Summer Rules!

Sara Morgan Breaking the Silence 1 Comment

I Love Summer!

As a parent, I start dreaming of summer after Easter break, and I start planning for it mid-May. Come Memorial Day, I’m done with school! I begin to dread waking up early and packing lunches, and I have to force myself to get out of bed by convincing my brain that, even though my kids seem to spend the last week and a half of school playing games, cleaning the classroom, and enjoying extended recesses, attendance is “legally required.” There has to be a monumental life lesson in there somewhere, otherwise, why would parents force themselves to follow through with something that is so painful? Fun as teachers may make this time for the kids, I want my turn!

The First Day of Summer

I crave that first morning when the kids and I “sleep in,” which often looks very little like sleeping and far more like lazily wandering around the house basking in the wonderment that we’ve made it through another school year. This is the one day when the kids are so grateful for the eight weeks of freedom that bickering couldn’t possibly break out, and I give in to brain-numbing amounts of time with TV, gaming devices, and computers. Conversations about beach days, trips to amusement parks, and summer movie releases fill our house until we almost wish away the days so that we can have the memories. It is a glorious twenty-four hours.

Every Day after the First Day of Summer

For the past several years, our church’s Vacation Bible School (VBS) falls the very week after my kids get out of school. I volunteer, along with two of my boys who are old enough to be assistants. My third son joins one of the kid crews and, for a week, we are all infused with songs and stories that tell of God’s love; our Savior, Jesus; and the power of the Holy Spirit. What a great way to start our summer! Not only do we have an amazing children’s ministry leader who diligently works to ensure that ALL kids see and feel the love of Jesus, but these five days build spiritual momentum on which I can capitalize.

I am a believer that the responsibility for religious instruction belongs to parents. Deuteronomy 11:19 explicitly directs parents to be teaching their children all the time: in the morning, while walking (modern-day driving), at meals, and before going to bed. As my kids have grown, I have tried many different summer routines. From service projects to daily radio-theater broadcasts to individual devotion time. Some ideas have been better than others, and a few have made it through the entire summer. This year, I am going with morning devotions, basic Bible activities, and Christian author selections.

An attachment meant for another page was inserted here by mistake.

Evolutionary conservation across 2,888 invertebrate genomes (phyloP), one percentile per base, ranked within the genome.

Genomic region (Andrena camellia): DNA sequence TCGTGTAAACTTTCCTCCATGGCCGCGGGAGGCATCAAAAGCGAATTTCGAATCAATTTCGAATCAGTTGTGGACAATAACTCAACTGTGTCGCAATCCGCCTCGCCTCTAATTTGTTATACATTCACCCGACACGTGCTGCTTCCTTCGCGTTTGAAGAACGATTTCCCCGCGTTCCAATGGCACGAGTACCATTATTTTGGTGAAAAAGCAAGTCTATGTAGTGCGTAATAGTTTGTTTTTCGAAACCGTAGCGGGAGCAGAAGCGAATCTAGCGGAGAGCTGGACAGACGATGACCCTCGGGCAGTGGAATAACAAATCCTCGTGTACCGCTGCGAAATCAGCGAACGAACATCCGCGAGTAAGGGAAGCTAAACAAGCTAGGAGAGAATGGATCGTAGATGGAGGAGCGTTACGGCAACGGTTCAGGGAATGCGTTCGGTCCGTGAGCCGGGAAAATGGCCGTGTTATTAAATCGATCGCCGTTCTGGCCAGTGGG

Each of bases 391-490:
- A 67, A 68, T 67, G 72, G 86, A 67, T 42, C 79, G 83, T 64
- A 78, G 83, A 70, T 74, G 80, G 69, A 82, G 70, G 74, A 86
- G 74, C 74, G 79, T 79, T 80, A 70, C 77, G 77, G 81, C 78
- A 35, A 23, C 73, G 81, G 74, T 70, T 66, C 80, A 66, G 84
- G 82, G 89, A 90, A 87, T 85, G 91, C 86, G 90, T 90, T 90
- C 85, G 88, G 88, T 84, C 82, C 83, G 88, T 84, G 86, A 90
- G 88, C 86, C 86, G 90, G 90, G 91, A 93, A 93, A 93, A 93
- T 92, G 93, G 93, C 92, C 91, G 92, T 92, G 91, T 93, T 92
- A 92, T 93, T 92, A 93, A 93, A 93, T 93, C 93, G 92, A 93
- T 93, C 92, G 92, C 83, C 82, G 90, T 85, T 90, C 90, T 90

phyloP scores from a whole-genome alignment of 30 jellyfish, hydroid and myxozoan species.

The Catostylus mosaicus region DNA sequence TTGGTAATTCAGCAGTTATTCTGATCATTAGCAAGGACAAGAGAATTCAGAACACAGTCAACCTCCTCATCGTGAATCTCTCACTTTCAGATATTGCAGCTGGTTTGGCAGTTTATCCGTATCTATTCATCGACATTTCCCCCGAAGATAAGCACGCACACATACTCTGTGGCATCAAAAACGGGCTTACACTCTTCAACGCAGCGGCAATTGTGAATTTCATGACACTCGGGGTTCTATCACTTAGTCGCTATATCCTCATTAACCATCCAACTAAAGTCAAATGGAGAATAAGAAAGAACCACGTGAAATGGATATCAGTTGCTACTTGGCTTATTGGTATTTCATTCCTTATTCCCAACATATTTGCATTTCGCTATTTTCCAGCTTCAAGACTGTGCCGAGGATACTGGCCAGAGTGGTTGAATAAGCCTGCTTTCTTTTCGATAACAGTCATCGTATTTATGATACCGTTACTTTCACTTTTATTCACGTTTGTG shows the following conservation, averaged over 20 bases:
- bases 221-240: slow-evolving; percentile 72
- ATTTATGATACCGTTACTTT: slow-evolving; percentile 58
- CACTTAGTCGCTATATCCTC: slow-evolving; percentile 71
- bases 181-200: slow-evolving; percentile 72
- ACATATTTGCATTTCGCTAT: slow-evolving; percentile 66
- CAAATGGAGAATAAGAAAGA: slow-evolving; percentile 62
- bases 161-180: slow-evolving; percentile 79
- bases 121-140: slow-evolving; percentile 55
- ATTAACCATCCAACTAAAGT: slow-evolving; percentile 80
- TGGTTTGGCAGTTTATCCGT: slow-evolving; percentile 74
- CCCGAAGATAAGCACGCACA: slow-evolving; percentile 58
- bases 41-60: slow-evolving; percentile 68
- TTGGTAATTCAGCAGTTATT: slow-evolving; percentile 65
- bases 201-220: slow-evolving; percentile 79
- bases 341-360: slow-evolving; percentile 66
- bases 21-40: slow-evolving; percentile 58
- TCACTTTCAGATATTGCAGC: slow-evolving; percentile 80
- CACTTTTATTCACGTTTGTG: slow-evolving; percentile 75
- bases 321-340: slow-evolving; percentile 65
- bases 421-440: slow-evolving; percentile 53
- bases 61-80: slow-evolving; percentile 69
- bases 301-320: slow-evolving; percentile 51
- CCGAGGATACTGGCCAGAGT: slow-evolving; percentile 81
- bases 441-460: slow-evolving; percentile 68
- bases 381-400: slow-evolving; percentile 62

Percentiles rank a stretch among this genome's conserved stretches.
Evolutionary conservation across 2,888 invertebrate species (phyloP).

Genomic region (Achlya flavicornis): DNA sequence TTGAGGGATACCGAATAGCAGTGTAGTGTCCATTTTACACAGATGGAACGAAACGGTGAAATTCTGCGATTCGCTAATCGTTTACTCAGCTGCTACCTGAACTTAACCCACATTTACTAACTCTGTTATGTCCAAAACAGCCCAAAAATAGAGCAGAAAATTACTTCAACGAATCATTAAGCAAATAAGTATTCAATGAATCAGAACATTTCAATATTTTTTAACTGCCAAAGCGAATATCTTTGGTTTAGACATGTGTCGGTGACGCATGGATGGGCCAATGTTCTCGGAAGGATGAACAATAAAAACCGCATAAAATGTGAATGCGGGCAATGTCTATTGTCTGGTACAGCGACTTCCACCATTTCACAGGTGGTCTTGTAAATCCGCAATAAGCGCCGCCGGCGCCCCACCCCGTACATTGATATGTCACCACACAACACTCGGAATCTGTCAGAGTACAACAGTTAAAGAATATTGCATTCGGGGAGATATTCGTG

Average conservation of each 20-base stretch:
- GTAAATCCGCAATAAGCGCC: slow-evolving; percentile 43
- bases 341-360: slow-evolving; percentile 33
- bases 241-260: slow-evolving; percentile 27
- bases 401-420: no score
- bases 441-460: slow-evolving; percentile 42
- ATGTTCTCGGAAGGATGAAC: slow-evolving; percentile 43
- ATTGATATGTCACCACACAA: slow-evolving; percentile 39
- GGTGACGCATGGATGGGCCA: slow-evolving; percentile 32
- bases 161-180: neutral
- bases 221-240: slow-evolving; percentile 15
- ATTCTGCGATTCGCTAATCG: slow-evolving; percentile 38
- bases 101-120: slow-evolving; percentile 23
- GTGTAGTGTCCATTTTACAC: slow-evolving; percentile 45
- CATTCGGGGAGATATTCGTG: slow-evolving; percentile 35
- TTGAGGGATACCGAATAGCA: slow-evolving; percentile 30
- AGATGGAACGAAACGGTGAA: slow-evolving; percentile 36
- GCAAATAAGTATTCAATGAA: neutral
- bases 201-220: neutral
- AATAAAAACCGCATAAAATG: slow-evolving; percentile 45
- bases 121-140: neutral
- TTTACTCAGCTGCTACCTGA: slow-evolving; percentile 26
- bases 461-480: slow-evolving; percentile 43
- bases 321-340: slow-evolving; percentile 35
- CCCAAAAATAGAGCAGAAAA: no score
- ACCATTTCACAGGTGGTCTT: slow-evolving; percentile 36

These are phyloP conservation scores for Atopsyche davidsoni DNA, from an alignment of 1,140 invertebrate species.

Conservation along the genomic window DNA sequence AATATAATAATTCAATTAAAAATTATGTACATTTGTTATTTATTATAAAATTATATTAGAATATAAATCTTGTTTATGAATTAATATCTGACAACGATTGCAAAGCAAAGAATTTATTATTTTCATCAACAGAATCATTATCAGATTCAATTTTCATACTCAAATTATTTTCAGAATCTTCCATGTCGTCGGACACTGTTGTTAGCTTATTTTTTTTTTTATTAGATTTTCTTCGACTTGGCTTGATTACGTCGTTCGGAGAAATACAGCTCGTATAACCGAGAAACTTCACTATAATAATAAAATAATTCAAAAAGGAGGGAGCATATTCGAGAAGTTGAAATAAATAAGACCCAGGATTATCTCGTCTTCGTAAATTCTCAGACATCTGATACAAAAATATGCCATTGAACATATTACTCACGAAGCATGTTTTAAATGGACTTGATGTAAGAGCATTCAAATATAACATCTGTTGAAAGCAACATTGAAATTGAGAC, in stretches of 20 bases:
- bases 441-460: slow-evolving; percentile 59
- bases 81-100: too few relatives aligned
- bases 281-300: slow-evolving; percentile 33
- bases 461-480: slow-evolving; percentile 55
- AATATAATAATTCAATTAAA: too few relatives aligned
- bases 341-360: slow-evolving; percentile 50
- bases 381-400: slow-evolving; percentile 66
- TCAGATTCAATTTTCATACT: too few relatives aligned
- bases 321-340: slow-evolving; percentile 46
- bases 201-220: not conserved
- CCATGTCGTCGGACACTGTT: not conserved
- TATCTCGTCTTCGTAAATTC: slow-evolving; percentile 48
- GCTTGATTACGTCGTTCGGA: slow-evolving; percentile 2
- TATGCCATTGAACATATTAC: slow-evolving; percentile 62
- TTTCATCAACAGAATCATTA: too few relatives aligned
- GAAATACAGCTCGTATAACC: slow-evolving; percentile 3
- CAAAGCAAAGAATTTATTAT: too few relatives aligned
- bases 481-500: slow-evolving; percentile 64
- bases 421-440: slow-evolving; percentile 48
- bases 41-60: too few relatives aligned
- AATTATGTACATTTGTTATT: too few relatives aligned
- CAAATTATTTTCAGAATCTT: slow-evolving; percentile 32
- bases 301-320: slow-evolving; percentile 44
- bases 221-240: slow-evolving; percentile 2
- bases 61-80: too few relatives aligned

The devotion I selected for this summer is about prayer. I love listening to and teaching my kids how to praise, thank, and petition God. We use the Lord’s Prayer, and then I encourage my children and teach them how to pray with their own words. I start the basic Bible activities after VBS. This time around, I have created curriculum and materials. We will refresh how to order all the books of the Bible, put the books into specific categories, and identify the major themes and characters of each book. Then we will dive into verse/book matching (a twist on memorizing Scripture) and key stories from the first five books of the Bible. Finally, we will read. While there may be some dissension among teachers as to whether children should have to do academic practice during the summer months, I have yet to hear any teacher say that kids should stop reading. During the school year, because reading grades are connected to Lexile and word count, we are bound to reading only the books that have tests that go along with them. This summer, I am having my boys participate in the Read Like a Lutheran challenge. Learn about it here.

Bearing the responsibility of the religious upbringing of children is not the job of the churches or the schools. Many parents feel ill-equipped to train up their children in the Bible, and so they outsource the work to these institutions. When I worry because I feel overwhelmed and burdened about this responsibility, I remember that God knows my capabilities, and He loves my kids more than I do. Daily, I am humbled by the glory and power of God. Like in so many amazing Bible stories, God selects the most unlikely people to accomplish His work, and here He has chosen us parents to share His story with our children. Come alongside your pastors and youth leaders, lean on their expertise, follow their guidance, and listen to their ideas. Then go home, submit yourself to God’s command, cast all your cares on Him, and step out in faith, believing that the God who created the universe can work a mighty miracle in your home.



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5 years ago

Amen & Amen. I so much agree with the parents being responsible for their kids upbringing. Everything from family teamwork to manners in public to God and faith should start at home. Good article Prof. Morgan